Saturday 28 May 2022


The 2019/20 bushfires, and a damning report from the 2019 Legislative Council Inquiry into NSW Koala Populations sent the NSW government hurrying to produce a report claiming successes with their earlier Strategy, and deciding on further tactics to prevent Australia from losing a globally renowned species on their watch.

Will this updated Strategy be any better?  It comes with funding of $193.3 million, along with 30 actions aimed at doubling NSW koala numbers by 2050. This in itself could be questionable when eventual outcomes are released since koala numbers today are not known, with an estimate of 15,000 to 30,000, giving a ballpark figure of 20,000.

There is also concern that this commitment will not see any marked changes, for a number of reasons. The main one is that although over 280,000 ha of premium and secondary koala habitat is officially identified in north-east NSW State forests alone, with some supporting important koala hubs, there are still no plans to permanently protect these vital habitats from logging.

Another is that instead of basing conservation outcomes on legislative changes and government responsibilities, they once again are to rest on private landowner decisions - to either sell their homes to the government, or take up binding conservation agreements (CAs) attached to their properties' titles. For the first option the government wants 15,000 ha, with some already selected from the Northern Rivers. For the CAs, they plan for just 7,000 ha from across the whole of NSW. This does not generate confidence that many necessary koala corridors will be safely protected.

Also the actual protection value of a CA can often depend on adjoining neighbours, who can legally log their properties, and gradually clear for a number of legitimate reasons, even through koala habitat.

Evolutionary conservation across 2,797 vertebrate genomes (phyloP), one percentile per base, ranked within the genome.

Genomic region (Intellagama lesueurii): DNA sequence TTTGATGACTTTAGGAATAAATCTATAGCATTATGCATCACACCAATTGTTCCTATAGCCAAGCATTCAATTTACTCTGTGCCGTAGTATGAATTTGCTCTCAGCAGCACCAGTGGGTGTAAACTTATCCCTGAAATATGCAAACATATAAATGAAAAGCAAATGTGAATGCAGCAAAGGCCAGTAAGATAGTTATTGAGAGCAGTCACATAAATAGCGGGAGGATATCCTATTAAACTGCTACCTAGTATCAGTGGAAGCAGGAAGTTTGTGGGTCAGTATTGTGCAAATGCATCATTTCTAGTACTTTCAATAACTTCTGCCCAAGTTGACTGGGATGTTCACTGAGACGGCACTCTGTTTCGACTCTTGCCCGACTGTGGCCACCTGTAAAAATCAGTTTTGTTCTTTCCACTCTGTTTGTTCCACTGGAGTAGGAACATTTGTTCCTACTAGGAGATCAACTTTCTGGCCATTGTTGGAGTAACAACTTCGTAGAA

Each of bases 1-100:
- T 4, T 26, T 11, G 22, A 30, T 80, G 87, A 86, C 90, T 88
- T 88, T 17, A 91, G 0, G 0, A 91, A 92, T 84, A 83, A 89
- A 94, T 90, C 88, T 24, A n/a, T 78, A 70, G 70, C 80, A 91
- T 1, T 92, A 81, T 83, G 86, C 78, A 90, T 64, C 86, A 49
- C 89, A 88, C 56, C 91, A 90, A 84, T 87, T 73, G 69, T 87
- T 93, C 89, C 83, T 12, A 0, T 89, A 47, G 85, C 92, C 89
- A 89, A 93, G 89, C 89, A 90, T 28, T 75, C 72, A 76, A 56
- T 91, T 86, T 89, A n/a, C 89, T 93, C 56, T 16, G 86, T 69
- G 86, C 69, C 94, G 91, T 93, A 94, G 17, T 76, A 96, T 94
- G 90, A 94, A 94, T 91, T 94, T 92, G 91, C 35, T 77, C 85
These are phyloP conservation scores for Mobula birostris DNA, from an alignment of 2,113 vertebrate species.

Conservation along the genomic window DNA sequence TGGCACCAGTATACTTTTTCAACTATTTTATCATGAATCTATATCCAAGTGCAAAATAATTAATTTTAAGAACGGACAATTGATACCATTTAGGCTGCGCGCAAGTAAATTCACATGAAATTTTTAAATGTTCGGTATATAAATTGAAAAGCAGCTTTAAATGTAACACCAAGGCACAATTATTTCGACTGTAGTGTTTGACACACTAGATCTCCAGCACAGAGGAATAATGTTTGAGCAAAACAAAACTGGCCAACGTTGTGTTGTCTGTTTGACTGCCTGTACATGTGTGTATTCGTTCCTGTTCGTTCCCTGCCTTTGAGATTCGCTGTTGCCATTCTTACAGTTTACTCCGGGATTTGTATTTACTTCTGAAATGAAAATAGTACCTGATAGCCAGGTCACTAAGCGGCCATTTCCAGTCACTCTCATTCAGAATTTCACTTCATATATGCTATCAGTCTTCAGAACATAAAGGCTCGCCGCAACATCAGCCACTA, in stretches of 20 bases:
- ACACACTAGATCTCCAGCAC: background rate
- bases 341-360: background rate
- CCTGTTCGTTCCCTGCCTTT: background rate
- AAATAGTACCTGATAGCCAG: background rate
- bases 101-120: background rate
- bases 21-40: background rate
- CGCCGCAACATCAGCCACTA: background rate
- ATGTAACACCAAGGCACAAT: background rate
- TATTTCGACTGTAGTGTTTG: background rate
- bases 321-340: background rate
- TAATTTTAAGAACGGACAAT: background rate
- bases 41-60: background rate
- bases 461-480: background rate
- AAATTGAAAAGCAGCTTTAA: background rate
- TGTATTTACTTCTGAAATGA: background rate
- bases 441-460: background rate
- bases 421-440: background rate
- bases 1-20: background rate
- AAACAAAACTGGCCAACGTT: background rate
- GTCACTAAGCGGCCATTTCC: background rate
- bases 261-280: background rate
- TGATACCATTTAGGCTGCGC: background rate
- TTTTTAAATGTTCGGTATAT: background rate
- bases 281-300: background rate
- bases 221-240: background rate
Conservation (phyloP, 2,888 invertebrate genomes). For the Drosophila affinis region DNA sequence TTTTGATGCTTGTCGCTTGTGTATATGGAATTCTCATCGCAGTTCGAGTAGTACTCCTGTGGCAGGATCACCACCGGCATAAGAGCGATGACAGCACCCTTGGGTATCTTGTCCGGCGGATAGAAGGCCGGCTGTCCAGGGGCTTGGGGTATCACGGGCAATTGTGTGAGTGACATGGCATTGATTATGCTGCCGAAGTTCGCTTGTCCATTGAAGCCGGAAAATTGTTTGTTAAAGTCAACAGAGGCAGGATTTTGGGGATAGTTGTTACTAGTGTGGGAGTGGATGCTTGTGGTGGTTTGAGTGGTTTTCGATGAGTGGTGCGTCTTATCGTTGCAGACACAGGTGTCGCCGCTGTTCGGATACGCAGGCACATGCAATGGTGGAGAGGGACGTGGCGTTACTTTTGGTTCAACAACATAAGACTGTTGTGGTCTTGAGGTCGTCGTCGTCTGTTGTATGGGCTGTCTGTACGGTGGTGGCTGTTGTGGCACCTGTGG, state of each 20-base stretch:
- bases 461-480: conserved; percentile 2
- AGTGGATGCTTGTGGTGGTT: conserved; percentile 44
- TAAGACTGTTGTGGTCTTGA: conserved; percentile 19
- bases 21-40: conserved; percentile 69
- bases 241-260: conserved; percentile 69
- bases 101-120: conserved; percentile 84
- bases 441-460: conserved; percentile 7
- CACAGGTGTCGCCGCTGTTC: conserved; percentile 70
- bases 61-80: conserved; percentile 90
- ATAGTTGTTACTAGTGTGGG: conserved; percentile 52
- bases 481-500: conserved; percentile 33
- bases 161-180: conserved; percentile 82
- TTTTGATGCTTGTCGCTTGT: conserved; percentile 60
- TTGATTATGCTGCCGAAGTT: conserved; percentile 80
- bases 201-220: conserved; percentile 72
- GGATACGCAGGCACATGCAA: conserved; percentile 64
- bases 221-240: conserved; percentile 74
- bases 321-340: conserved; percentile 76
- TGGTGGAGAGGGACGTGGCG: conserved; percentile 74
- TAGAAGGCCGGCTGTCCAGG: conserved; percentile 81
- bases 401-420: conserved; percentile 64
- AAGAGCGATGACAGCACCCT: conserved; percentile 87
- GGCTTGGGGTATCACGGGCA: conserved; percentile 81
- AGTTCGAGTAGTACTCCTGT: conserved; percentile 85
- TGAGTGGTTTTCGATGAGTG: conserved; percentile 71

On a more positive note, if this funding can support a dedicated effort to bring our koalas back from the brink, then we might hope to see some level of success, perhaps to a point where a passing tourist in known koala habitat might even be able to see a koala.

- Patricia Edwards


Published in the "Voices for the Earth" column in The Clarence Valley Independent , May 18, 2022.


Tuesday 10 May 2022


Anjali Sharma was one of eight young people who took the federal Environment Minister (Sussan Ley) to court last year over whether the minister had a duty of care to young people in the decisions she made approving new fossil fuel projects which could exacerbate the effects of climate change in the future.  While the court originally found in favour of the young litigants, the decision was overturned on appeal.

Ms Sharma is still campaigning for effective climate action.  She recently asked all candidates at a candidates’ debate in the inner Melbourne federal seat of Macnamara if they believed that the federal environment minister owed a duty of care to young people to protect them from climate change.

One of the candidates, instead of simply answering “Yes” or “No”, expanded her response by saying that teaching children there is a climate emergency is almost abuse because it’s stressing them about the environment.  This candidate added later that we should be teaching our children hope, not fear.  Many of the children she was referring to are adolescents who are interested in understanding the world and its problems and do not want to be kept in ignorance – blissful or otherwise.  In other words they are certainly not the “quiet Australians” so beloved of our current Prime Minister.

Ms Sharma  stated that she and other young activists are informed people who have read the news and have listened to the climate scientists and know that time is running out for securing a livable future.

She is very concerned about the major parties’ failure to take climate change seriously with their talk of the economic importance of backing fossil fuels and ignoring the humanitarian cost as well as the many well-documented benefits of shifting to a clean economy.  

In a recent article in the Guardian Australia she pointed out that currently there are 114 new fossil fuel projects in the pipeline.

As a first time voter, she said that she will be voting for the climate as will be hundreds of thousands of young people like herself.

            -Leonie Blain